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The Effect of Local Demand on Industry Location

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  • Justman, Moshe

Abstract

This paper compares the geographic dispersion of employment in manufacturing industries across U.S. metropolitan areas with an imputed measure of local industry demand. The results indicate that local demand has significant long-term and short-term location effects in many industries, including some with negligible transportation costs. Variation in location patterns across industries indicates that demand-side agglomeration economies and technological intensity strengthen the pull of local demand, while supply-side economies of scale and agglomeration effects weaken it. Implications are discussed with regard to international trade, technological change, industrialization and development, urban and regional issues, and industrial organization. Copyright 1994 by MIT Press.

Suggested Citation

  • Justman, Moshe, 1994. "The Effect of Local Demand on Industry Location," The Review of Economics and Statistics, MIT Press, vol. 76(4), pages 742-753, November.
  • Handle: RePEc:tpr:restat:v:76:y:1994:i:4:p:742-53
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    Cited by:

    1. Donald R. Davis & David E. Weinstein, 2001. "Market Size, Linkages, and Productivity: A Study of Japanese Regions," NBER Working Papers 8518, National Bureau of Economic Research, Inc.
    2. Davis, Donald R. & Weinstein, David E., 1999. "Economic geography and regional production structure: An empirical investigation," European Economic Review, Elsevier, vol. 43(2), pages 379-407, February.
    3. Walz, Uwe, 1998. "Does an enlargement of a common market stimulate growth and convergence?," Journal of International Economics, Elsevier, vol. 45(2), pages 297-321, August.
    4. Markusen, James R., 2013. "Putting per-capita income back into trade theory," Journal of International Economics, Elsevier, vol. 90(2), pages 255-265.
    5. Gordon H. Hanson, 2000. "Scale Economies and the Geographic Concentration of Industry," NBER Working Papers 8013, National Bureau of Economic Research, Inc.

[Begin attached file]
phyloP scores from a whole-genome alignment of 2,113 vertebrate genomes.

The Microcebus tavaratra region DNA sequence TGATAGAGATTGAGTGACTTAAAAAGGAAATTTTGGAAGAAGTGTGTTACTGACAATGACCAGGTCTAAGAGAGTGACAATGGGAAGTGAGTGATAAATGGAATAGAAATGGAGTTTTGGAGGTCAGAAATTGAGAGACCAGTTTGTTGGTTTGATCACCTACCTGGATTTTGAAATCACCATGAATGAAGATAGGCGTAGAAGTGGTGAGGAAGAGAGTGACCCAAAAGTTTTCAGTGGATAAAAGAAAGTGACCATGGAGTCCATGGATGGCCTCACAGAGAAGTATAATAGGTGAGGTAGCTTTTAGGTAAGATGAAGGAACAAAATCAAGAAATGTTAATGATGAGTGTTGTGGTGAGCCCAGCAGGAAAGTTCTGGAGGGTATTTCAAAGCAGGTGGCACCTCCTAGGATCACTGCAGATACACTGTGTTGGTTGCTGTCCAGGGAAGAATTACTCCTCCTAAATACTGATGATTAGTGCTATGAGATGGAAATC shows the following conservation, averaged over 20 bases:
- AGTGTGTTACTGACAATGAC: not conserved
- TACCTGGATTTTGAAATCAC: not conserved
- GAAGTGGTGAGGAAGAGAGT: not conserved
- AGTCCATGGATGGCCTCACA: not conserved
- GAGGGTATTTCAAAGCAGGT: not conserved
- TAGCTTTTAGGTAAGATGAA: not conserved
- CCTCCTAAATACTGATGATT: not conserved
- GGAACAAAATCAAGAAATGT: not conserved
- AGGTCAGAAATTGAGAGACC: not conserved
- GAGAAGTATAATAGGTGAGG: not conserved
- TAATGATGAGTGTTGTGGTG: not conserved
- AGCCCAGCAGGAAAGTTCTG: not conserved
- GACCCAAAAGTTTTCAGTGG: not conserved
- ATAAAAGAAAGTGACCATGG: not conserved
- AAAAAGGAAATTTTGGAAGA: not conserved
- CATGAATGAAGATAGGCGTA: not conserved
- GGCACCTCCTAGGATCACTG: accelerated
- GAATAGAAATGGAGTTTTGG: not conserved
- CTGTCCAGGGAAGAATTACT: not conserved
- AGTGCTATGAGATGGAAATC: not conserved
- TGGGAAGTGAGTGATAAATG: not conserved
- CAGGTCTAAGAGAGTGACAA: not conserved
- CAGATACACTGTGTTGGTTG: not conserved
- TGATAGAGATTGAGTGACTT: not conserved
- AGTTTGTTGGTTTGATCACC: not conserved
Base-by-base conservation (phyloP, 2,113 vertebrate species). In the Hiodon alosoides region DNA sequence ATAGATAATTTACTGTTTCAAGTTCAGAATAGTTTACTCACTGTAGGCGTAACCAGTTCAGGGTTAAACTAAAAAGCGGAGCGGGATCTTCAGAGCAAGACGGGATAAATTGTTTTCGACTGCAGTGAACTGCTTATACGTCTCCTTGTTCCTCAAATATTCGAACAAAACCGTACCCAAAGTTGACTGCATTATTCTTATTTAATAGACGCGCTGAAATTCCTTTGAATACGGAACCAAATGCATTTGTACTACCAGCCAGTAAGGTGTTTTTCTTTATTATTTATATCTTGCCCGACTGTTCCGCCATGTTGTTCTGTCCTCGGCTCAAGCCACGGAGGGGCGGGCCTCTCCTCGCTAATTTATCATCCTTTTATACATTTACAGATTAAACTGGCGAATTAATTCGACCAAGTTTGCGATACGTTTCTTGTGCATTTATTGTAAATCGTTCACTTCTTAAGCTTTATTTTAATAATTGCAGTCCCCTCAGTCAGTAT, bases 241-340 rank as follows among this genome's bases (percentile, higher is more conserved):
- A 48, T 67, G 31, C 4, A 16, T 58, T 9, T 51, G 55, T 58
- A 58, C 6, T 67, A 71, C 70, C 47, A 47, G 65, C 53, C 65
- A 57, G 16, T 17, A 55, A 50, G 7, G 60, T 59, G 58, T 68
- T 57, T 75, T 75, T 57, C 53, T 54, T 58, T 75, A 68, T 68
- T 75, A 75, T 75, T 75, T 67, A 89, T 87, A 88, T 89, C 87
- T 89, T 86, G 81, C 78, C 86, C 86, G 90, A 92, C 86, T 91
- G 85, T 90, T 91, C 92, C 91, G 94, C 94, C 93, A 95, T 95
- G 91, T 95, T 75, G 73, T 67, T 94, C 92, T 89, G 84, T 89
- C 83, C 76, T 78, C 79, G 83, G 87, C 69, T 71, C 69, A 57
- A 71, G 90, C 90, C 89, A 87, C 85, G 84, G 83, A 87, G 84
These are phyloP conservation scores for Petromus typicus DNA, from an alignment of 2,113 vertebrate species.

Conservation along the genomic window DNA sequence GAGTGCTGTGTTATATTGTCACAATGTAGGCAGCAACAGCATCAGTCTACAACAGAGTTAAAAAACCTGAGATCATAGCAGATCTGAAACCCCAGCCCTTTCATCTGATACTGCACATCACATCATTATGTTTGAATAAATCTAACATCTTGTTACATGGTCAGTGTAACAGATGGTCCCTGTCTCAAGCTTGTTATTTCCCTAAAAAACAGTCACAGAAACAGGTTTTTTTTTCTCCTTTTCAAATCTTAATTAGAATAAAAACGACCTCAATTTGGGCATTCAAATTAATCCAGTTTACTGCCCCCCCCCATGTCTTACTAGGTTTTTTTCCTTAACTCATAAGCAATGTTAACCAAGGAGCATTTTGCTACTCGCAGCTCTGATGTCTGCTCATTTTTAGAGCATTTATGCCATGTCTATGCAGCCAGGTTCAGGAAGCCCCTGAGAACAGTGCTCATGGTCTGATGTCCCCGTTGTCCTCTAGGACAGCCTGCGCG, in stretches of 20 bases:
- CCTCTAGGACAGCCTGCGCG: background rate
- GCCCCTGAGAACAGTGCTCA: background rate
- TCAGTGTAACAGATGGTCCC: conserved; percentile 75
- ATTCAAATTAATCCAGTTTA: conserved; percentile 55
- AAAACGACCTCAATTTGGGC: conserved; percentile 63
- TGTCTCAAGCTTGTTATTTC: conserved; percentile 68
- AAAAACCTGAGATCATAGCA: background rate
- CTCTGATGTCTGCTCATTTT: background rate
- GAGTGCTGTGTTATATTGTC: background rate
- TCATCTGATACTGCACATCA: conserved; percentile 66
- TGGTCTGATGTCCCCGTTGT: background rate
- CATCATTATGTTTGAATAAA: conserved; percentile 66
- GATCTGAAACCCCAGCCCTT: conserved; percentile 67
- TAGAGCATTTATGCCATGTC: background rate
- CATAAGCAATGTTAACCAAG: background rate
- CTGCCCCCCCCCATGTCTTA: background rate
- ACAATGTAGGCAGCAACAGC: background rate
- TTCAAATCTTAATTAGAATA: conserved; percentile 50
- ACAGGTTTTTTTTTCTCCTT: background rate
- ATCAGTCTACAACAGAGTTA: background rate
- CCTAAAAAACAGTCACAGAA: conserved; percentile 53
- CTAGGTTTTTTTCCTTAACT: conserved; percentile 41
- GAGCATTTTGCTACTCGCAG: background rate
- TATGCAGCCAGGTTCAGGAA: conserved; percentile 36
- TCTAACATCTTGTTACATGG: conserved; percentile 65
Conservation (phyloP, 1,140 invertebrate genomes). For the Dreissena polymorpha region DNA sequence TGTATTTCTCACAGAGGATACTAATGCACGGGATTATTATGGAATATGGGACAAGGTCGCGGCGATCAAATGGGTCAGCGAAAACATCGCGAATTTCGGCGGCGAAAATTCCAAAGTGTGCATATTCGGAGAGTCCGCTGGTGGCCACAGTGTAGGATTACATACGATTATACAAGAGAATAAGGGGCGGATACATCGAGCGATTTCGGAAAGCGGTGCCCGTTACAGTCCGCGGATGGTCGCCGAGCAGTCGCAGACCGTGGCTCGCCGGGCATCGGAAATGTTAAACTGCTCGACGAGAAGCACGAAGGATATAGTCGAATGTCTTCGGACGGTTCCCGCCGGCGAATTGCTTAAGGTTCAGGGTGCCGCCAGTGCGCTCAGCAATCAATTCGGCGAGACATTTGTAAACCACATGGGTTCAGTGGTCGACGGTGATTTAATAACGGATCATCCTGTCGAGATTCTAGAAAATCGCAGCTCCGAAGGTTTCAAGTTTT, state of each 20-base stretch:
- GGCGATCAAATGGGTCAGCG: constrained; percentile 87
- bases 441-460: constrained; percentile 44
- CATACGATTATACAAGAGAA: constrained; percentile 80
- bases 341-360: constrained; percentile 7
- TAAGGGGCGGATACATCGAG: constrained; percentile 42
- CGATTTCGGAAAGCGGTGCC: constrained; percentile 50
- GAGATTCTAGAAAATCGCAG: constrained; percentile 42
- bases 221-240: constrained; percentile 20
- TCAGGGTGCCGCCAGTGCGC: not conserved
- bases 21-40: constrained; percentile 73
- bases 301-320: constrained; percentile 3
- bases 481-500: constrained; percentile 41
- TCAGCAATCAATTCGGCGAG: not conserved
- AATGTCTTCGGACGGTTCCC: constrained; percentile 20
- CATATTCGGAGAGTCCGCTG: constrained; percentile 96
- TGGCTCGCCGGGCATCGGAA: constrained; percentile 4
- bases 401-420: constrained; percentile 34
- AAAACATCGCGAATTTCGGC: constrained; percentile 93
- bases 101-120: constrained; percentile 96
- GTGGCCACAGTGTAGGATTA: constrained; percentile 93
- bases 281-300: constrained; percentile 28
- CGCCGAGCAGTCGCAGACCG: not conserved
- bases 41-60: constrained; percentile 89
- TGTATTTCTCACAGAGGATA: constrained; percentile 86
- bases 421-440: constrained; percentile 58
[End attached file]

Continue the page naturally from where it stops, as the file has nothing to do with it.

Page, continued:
6. H. Hanson, Gordon, 2005. "Market potential, increasing returns and geographic concentration," Journal of International Economics, Elsevier, vol. 67(1), pages 1-24, September.
    7. Head, Keith & Mayer, Thierry, 2004. "The empirics of agglomeration and trade," Handbook of Regional and Urban Economics,in: J. V. Henderson & J. F. Thisse (ed.), Handbook of Regional and Urban Economics, edition 1, volume 4, chapter 59, pages 2609-2669 Elsevier.
    8. Theodore M. Crone, 1997. "Where have all the factory jobs gone - and why?," Business Review, Federal Reserve Bank of Philadelphia, issue May, pages 3-18.
    9. repec:spo:wpecon:info:hdl:2441/10191 is not listed on IDEAS
    10. Anke Kutschke & Alexandra Rese & Daniel Baier, 2016. "The Effects of Locational Factors on the Performance of Innovation Networks in the German Energy Sector," Sustainability, MDPI, Open Access Journal, vol. 8(12), pages 1-18, December.
    11. Nica, M., 2010. "Small Business Clusters in Oklahoma: MAR or Jacobs Effects?," Regional and Sectoral Economic Studies, Euro-American Association of Economic Development, vol. 10(2).
    12. Brian P. Macfie, 2008. "The Impact Of Utility Deregulation In Arizona," Contemporary Economic Policy, Western Economic Association International, vol. 26(2), pages 335-350, April.

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